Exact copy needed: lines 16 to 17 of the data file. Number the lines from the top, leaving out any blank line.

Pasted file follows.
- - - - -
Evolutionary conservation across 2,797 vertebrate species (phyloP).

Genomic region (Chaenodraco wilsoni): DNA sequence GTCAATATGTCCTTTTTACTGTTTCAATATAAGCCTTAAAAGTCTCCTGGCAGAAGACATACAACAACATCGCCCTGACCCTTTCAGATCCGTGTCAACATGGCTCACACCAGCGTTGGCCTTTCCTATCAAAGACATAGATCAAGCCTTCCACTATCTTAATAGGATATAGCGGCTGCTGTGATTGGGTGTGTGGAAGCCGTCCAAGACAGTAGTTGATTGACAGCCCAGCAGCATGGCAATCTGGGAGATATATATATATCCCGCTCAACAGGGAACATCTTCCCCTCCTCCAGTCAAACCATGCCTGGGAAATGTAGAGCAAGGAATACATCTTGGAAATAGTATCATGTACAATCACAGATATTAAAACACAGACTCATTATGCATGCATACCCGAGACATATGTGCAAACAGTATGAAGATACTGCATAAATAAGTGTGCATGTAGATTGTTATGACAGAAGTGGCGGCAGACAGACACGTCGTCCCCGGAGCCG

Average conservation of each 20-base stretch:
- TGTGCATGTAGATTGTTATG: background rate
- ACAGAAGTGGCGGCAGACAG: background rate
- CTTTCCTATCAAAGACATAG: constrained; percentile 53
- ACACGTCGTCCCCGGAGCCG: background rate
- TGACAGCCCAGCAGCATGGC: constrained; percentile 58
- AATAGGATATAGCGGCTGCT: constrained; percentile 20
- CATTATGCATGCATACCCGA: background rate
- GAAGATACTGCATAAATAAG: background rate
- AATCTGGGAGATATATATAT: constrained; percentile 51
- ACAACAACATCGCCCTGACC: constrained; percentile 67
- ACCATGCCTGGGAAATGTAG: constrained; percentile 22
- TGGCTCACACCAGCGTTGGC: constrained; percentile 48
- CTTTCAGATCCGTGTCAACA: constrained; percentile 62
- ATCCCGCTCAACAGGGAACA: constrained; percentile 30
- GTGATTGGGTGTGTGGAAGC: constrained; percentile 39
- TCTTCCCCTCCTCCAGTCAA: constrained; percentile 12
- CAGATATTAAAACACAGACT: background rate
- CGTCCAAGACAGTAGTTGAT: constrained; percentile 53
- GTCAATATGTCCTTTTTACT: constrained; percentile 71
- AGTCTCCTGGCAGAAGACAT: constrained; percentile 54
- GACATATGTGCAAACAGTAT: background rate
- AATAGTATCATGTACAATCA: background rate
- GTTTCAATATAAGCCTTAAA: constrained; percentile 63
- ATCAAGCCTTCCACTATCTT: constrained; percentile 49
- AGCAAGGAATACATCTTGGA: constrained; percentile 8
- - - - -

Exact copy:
- CTTTCAGATCCGTGTCAACA: constrained; percentile 62
- ATCCCGCTCAACAGGGAACA: constrained; percentile 30